Significant numbers of reproductive-age women — including pregnant women — are using prescription opioids for non-medical uses, according to a new study from University of Minnesota researchers.
The study also found that most reproductive-age women are getting the opioids — prescription pain relievers such as OxyContin, Percocet and Vicodin — from a friend or relative, although half of the pregnant women cite doctors as their source for the drugs.
These troubling findings underscore the complexity of the public health challenge posed by the U.S. opioid epidemic — and the need to develop policies that target the different populations affected by it, say the study’s authors.
“Often the face of the opioid epidemic in the U.S. is white, rural, middle-aged men, or younger men, but the truth of the matter is that the epidemic is affecting broad swaths of the population, including a face we don’t often see, which is reproductive-age and pregnant women,” said Katy Kozhimannil, the study’s lead author and an associate professor of health policy and management at the U of M, in an interview with MinnPost.
The study was published Friday in the journal Drug and Alcohol Dependence.
A disturbing trend
Previous research has shown that overdose deaths from opioid pain relievers increased five-fold among women in the United States between 1999 and 2010. Although men are still more likely than women to die from such overdoses, the percentage increase in deaths over the past decade has been greater among women — and the gender difference in overdose deaths is rapidly disappearing.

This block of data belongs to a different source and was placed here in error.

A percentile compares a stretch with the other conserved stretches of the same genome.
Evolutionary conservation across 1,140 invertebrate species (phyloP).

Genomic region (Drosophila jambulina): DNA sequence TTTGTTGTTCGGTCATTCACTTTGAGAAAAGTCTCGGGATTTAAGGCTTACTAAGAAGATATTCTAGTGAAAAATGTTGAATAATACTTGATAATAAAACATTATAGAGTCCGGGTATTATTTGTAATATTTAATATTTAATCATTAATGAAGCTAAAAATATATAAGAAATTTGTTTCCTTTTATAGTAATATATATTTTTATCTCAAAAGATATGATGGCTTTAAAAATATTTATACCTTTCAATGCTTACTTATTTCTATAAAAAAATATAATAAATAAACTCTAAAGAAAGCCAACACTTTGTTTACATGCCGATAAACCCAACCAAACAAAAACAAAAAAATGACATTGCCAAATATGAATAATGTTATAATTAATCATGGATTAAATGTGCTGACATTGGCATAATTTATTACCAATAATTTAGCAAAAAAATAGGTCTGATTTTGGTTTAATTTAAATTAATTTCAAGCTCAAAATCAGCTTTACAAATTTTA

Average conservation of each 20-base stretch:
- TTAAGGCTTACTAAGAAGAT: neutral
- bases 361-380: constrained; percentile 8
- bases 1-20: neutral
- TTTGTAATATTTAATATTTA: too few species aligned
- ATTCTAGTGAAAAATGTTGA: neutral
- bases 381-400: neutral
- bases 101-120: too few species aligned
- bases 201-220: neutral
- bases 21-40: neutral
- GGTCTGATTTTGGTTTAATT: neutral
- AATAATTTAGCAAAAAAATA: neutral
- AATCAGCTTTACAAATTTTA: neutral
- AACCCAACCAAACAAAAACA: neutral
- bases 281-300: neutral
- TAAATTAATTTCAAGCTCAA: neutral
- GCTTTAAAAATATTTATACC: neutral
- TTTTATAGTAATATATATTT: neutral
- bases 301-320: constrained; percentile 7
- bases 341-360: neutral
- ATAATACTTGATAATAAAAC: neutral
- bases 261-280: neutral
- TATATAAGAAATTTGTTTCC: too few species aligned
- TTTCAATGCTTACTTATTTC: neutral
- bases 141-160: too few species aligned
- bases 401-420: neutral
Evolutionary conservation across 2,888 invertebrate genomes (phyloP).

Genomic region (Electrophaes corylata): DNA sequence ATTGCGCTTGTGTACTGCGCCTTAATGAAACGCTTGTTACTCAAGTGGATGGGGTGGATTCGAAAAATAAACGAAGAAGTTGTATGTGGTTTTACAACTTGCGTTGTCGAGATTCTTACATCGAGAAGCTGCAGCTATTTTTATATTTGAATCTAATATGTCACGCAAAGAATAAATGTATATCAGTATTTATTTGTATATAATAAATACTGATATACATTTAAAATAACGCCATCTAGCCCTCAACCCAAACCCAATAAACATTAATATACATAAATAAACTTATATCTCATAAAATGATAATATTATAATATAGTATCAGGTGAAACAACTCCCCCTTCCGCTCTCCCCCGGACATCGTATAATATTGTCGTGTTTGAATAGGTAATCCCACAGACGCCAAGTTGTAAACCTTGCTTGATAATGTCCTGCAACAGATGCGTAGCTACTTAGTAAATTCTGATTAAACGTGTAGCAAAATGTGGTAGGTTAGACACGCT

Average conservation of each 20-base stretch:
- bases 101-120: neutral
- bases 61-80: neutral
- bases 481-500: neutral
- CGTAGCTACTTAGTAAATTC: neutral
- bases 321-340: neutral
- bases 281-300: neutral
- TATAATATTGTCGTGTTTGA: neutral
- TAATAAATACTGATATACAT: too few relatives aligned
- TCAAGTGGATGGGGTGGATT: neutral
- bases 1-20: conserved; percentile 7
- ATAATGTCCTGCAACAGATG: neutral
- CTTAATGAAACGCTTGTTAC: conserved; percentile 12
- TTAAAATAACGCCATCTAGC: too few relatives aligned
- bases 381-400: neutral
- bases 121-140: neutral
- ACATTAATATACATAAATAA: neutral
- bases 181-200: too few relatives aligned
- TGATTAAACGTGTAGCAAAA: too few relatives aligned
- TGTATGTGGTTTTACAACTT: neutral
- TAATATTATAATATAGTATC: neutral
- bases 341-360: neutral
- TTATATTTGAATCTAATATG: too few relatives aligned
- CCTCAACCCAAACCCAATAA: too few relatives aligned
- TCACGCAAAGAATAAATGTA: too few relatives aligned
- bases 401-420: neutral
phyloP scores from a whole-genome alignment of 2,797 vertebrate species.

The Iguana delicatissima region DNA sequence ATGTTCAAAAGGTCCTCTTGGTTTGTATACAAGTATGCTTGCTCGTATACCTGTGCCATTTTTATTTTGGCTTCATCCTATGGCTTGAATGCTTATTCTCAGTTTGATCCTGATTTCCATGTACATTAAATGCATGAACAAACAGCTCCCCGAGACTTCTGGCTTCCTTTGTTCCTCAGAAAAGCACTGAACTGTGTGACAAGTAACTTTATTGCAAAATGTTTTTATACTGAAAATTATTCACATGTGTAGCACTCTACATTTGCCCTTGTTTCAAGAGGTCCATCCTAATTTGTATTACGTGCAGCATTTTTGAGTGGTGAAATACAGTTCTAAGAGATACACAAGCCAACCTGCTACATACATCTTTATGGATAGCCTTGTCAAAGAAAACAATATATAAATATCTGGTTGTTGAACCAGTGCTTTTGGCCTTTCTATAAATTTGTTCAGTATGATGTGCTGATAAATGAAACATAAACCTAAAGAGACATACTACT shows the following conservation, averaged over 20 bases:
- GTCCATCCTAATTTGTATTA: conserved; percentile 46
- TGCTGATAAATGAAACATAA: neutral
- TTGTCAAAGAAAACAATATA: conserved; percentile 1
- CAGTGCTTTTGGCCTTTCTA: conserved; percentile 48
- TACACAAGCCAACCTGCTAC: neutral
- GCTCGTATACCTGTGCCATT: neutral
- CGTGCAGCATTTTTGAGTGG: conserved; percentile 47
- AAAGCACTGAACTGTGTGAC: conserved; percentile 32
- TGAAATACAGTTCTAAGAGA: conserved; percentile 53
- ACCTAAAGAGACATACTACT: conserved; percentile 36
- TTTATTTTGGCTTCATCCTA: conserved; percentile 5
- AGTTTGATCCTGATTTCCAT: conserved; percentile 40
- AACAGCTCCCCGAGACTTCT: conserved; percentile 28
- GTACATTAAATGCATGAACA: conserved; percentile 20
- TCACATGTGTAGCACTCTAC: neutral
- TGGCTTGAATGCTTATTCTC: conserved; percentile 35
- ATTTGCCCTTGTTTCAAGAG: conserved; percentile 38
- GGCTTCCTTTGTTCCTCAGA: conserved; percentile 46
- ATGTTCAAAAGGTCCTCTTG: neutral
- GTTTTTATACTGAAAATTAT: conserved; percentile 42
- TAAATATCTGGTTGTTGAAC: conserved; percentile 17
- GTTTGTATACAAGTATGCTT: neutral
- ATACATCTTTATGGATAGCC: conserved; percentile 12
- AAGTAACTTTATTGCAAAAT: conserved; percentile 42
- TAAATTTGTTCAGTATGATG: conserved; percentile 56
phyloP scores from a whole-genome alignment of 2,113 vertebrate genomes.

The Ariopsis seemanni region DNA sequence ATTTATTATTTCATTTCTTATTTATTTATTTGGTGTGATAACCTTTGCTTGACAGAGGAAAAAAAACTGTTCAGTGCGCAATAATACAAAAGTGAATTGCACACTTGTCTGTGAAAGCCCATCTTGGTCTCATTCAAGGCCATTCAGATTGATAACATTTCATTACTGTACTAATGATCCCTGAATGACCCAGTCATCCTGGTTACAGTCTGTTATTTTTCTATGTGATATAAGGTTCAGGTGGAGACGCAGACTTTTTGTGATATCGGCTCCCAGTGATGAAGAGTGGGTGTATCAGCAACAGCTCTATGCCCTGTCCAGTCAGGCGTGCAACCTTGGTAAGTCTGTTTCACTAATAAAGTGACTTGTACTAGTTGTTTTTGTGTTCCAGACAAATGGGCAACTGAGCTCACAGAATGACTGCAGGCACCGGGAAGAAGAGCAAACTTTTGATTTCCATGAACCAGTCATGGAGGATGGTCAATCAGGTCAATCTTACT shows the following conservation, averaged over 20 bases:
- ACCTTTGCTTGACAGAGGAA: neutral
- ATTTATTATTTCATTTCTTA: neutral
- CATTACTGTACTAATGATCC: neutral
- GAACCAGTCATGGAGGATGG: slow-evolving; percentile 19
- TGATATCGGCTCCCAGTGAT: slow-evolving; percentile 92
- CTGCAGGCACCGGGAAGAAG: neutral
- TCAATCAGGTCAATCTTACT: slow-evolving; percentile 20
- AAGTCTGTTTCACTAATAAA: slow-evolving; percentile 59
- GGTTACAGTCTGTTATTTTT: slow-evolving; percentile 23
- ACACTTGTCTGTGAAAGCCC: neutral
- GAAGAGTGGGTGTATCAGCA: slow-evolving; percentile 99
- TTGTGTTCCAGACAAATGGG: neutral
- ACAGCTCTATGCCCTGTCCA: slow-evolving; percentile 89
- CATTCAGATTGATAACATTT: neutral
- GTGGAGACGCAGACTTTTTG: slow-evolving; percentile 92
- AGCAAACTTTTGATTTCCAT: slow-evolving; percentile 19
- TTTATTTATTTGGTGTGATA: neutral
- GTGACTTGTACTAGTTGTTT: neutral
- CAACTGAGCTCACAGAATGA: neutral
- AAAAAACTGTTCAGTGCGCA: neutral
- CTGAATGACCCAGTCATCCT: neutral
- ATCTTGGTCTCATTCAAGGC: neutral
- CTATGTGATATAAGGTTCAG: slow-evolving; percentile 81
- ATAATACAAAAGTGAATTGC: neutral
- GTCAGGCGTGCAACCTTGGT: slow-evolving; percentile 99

“It’s sort of following some of what we saw with smoking, where we saw death rates higher among men earlier,” said Kozhimannil. “Then, as the substance seeps into the fabric of society, more and more women are affected.”
Younger women have not escaped that trend. In fact, the Centers for Disease Control and Prevention (CDC) reported last year that women between the ages of 15 and 44 are more likely than older women to require emergency medical care related to the misuse or abuse of opioids.
Opioid dependency is dangerous for everyone, of course, but it poses specific risks for younger women. “There is the chance for the woman to become pregnant, and during pregnancy opioid use has a lot of effect on the mom in terms of pregnancy-related complications,” said Kozhimannil.
The consequences for babies born to women who use opioids during pregnancy can be devastating. Research suggests opioid exposure raises the risk that an infant will be born with major defects of the brain and spine (known as neural tube defects), as well as congenital heart defects and a defect of the child’s abdominal wall (a condition known as gastroschisis).
There is also the risk that the baby will be born prematurely and/or experience neonatal abstinence syndrome — a group of health problems that can develop when the baby is withdrawing from exposure to the opioids.
When younger women use opioids, they often don’t anticipate that they might become pregnant. But about half of all pregnancies in the U.S. are unintended, and unintended pregnancies are particularly high among women with substance abuse disorders, said Kozhimannil.
Because of these trends and issues, Kozhimannil and her U of M colleagues decided to investigate the extent of non-medical use of prescription opioids by reproductive-age women. They also wanted to look at where the women are getting the medications.